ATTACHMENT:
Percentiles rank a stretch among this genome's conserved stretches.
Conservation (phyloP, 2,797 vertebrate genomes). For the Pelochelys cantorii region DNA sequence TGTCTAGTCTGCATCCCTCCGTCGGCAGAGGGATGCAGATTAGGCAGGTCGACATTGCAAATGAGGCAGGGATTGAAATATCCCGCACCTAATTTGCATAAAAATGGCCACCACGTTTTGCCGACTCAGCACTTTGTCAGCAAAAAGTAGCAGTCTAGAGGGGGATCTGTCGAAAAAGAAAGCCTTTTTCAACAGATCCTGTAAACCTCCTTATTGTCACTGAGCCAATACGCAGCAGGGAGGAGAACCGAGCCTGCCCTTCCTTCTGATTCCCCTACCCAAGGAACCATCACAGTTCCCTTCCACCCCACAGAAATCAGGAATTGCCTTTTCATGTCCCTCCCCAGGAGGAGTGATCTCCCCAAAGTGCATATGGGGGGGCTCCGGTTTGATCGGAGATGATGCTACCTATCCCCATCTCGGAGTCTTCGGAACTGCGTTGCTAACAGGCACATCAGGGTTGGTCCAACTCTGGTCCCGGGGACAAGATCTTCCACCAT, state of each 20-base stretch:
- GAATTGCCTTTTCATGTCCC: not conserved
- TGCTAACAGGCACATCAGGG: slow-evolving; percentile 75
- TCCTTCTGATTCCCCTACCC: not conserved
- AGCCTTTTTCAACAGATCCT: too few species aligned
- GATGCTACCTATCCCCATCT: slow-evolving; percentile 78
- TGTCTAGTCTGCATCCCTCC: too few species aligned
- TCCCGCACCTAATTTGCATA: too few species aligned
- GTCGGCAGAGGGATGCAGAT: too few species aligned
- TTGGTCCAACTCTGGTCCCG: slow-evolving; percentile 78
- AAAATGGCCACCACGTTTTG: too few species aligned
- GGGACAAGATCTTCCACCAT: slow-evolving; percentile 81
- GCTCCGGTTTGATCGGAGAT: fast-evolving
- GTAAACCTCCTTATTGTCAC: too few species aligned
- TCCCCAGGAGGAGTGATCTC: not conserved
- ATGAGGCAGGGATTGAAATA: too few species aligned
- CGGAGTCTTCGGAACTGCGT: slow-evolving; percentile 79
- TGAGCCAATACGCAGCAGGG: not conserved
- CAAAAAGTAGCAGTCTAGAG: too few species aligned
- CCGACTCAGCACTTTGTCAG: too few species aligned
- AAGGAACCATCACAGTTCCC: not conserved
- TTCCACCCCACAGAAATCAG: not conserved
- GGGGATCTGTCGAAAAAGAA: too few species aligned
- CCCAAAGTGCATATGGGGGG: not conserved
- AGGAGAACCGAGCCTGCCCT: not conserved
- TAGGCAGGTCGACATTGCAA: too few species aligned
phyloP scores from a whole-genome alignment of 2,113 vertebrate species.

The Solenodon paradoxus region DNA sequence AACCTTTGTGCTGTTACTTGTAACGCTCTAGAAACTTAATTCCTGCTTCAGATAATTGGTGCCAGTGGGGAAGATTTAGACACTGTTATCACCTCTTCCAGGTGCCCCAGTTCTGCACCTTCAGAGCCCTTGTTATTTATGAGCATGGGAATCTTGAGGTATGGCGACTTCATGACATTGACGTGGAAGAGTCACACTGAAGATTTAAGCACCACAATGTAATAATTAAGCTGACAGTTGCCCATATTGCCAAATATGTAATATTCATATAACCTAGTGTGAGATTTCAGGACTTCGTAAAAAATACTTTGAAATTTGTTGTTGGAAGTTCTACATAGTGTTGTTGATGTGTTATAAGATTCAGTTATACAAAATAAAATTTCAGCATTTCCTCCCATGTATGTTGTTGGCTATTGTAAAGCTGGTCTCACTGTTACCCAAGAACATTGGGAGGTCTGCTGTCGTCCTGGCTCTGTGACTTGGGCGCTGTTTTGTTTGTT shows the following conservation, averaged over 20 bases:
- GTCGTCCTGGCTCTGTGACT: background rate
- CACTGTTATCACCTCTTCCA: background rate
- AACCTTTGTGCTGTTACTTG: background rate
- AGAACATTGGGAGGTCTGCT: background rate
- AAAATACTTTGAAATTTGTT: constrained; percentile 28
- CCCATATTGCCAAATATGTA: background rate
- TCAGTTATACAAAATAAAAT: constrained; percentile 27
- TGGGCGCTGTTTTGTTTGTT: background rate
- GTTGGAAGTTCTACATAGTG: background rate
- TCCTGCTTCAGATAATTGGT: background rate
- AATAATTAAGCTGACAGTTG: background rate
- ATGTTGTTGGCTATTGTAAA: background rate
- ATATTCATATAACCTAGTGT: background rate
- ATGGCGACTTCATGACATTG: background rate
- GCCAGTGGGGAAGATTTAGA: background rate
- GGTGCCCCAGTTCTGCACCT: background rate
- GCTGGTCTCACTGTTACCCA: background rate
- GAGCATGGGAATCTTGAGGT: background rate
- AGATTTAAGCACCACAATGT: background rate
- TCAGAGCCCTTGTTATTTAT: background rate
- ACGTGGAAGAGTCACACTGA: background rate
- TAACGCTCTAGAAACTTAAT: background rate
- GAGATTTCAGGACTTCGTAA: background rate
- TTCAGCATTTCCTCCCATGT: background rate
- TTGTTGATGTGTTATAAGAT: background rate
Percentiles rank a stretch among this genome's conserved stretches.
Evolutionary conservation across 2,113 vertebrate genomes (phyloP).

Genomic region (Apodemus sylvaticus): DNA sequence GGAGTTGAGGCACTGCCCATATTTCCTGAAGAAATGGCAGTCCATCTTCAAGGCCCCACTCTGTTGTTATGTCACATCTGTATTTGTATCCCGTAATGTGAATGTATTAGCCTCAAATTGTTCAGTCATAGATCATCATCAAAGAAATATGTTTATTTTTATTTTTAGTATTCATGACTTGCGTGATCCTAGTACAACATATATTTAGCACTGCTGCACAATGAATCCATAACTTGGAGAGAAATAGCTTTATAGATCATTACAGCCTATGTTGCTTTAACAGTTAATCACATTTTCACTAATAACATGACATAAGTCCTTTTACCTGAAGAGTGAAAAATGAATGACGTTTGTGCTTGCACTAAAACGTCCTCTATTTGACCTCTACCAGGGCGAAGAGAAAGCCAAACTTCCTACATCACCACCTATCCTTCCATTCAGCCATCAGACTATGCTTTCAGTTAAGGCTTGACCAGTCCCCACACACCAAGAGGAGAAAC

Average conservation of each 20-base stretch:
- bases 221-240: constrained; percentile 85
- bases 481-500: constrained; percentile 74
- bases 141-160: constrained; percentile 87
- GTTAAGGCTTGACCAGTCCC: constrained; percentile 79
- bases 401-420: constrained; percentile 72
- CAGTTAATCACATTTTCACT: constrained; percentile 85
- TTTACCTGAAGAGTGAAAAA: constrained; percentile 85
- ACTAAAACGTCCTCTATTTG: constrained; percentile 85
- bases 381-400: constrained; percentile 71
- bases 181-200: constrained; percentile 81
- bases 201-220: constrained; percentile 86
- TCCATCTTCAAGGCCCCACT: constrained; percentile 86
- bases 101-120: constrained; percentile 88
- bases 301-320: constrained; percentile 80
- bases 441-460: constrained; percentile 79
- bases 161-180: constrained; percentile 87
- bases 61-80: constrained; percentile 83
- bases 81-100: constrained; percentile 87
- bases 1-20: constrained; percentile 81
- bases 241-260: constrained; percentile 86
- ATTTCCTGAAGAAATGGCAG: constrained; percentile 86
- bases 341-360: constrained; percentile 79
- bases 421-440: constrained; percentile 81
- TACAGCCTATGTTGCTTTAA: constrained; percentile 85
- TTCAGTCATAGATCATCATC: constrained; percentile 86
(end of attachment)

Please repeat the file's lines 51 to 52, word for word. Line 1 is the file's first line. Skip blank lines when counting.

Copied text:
- TAACGCTCTAGAAACTTAAT: background rate
- GAGATTTCAGGACTTCGTAA: background rate